This is my view from the couch on the Monday after Easter. No sunshine. Cloudy with more rain expected.
If I sit very still, very quiet, not talking, I am fine. I was up at my usual time this morning, not coughing. I baked a pan of brownies, ate breakfast, and did my daily exercises. Wanting to feel normal after being a bum for the past two days, I put on makeup, dressed in big-people clothes, and thought I might even return to normal activities.
Too much movement, too much talking. So here I sit, on the couch, with my fingers moving along my phone’s keyboard. Quiet, still, silent.
I’ve written quite a bit here about our change of church this past year. That was a huge change in our life, but we have embraced it with faith and gusto and have found a lovely new church home and family at Westminster Presbyterian.
Another change I’ve been dealing with is friendship. Those of you who have been with me for so many years will remember that I had two long time friends, going back to the time of our daughter’s birth, 37 years ago. We had met at our workplace and forged this bond that seemed fail-proof. Here we are, back in the late 90s, at a birthday lunch.
At Thanksgiving, 2011, one of the three died, and it was up to the remaining two to clean out her home and get the estate ready for the attorney to settle. Then the other friend’s husband got a bad case of shingles and things really changed. All of this within a few months, and it has never regained its old stability. We hardly ever see each other. The other friend is not on social media, refuses to text and seldom reads her email. Due to her husband’s illness and need for constant attention, she can’t even talk on the phone. I have tried going by their home a few times, but felt thwarted in that they seem to want to remain secluded.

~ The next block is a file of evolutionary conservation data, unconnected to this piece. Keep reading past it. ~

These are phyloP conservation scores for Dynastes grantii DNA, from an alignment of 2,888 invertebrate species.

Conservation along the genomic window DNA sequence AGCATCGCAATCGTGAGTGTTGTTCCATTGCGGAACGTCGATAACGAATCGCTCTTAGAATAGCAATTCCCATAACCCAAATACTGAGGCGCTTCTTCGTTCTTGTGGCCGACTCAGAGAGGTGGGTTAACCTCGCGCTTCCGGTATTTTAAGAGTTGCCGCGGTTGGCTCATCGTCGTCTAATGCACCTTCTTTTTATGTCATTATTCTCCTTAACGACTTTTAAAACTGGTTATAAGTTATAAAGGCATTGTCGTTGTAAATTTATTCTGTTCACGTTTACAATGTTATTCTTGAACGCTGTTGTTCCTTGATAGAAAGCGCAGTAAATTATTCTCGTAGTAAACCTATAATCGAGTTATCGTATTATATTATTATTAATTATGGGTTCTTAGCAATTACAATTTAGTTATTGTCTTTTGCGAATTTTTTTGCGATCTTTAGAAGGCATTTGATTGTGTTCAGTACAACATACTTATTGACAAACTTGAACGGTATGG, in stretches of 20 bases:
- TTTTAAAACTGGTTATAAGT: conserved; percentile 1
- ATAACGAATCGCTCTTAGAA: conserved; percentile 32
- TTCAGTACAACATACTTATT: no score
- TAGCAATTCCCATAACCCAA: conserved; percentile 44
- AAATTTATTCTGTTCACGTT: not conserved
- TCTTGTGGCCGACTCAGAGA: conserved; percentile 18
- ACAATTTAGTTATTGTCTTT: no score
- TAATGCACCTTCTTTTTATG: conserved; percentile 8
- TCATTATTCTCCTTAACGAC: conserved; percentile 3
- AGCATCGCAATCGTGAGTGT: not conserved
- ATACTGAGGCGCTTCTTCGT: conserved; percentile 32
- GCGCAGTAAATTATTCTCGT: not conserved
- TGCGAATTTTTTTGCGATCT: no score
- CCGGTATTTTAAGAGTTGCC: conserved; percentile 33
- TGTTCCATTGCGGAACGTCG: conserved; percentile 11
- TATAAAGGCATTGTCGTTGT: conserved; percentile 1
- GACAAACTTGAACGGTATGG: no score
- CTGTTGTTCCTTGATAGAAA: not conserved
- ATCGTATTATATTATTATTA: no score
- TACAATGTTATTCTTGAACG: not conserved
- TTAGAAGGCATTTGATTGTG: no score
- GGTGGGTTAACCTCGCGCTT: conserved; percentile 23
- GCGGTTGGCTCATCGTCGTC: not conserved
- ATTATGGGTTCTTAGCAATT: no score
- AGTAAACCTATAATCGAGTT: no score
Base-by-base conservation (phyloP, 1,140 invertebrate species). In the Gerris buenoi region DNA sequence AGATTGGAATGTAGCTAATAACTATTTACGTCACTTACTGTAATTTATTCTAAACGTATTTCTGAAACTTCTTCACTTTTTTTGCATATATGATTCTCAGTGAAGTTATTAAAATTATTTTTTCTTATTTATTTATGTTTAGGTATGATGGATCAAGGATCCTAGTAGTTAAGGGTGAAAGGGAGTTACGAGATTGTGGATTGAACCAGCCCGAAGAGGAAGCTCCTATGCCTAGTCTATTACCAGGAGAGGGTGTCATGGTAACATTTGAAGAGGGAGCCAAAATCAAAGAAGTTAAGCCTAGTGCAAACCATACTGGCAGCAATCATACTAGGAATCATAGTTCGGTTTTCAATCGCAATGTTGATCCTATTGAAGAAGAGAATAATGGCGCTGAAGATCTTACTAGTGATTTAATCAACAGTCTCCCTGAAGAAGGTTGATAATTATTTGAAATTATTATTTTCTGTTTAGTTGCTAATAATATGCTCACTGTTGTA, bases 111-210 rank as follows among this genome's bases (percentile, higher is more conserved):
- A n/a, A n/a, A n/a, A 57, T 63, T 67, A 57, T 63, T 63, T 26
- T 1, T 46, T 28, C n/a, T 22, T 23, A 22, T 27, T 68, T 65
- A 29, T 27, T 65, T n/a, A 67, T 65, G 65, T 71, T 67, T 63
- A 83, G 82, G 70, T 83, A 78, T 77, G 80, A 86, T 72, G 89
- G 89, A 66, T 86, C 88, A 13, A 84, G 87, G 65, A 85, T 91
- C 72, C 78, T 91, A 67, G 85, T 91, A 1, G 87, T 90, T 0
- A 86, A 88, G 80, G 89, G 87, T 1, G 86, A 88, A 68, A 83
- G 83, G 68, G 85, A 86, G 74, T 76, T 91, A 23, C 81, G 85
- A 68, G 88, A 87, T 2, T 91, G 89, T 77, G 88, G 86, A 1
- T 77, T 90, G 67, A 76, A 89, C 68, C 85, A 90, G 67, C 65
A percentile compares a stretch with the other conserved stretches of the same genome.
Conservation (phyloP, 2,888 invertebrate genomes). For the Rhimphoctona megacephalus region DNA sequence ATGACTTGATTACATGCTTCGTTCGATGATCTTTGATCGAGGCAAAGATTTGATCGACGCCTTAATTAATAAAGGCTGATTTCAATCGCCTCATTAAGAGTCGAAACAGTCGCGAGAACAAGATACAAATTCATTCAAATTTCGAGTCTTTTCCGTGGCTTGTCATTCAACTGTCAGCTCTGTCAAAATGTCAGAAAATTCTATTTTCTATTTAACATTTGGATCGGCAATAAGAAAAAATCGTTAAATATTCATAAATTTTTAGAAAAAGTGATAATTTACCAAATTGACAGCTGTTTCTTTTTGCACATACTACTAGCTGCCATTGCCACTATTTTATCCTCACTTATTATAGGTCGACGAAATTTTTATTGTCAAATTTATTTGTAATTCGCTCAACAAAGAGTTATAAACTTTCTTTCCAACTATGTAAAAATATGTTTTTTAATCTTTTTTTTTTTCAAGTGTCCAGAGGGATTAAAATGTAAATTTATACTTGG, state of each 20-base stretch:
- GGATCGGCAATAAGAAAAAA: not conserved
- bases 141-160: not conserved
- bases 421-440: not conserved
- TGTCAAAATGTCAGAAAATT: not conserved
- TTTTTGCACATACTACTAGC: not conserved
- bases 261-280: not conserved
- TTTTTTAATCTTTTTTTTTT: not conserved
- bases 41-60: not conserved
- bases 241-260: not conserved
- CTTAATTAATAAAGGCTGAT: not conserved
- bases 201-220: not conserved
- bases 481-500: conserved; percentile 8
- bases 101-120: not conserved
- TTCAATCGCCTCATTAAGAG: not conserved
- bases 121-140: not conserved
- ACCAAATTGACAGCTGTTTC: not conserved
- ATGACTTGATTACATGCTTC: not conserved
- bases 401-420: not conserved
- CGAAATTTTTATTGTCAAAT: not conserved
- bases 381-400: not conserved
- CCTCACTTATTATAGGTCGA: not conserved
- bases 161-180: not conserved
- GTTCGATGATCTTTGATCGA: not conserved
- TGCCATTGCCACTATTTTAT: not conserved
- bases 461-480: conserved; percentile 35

When we have talked, I get the feeling that she does not want much contact with others and finds it difficult to make plans or to try to go out. I’ve left the ball in her court only to find it lies there for months. I recently sent her an email and got a reply but no other word to my reply, saying “yes, let’s go to lunch. You call me and tell me a good time.”
I miss my friends. The one who has died is gone and is not coming back, but I’m beginning to feel the same about the one who is still living. It is a change that I’m having trouble grasping.
The events had been on my calendar for weeks. A choir concert on Sunday afternoon. A train trip with The Ladies Who Lunch on Monday. Lots of joy. Lots of friends. Lots of fun. Lots of anticipation.
I love handbell choirs, and the new church we joined has one. Along with a choir, an organ, and a grand piano. The music is wonderful, and I enjoy it each Sunday morning. A concert to wrap up the season was planned for Sunday afternoon, and I was looking forward to it.
Once a month The Ladies Who Lunch meet for lunch, sometimes going on an adventure to find our meal. Such was the plan for Monday. One of the members of the group has a four-year old grandson who loves trains but had never ridden on one. The plan was to catch the Amtrak San Joaquin in Fresno and ride about 35 miles south to the small town of Hanford, where there is a most marvelous ice cream parlor within walking distance of the railroad station. It is the perfect day trip. Especially for a four-year old.
Saturday night I became horribly, horribly ill. Severe stomach pains. Sweats. Nausea. Vomiting. Dizziness. The Sunday concert was definitely a no-go. I tried to get better all day Sunday but just couldn’t do it. I could hardly get out of bed. I couldn’t concentrate. Couldn’t hold my head up. Finally, Sunday evening, I gave in and texted my friends that I probably wouldn’t make it after all for the train trip and to not be surprised if I didn’t show up. Sure enough, Monday morning was not much better. I remained in bed.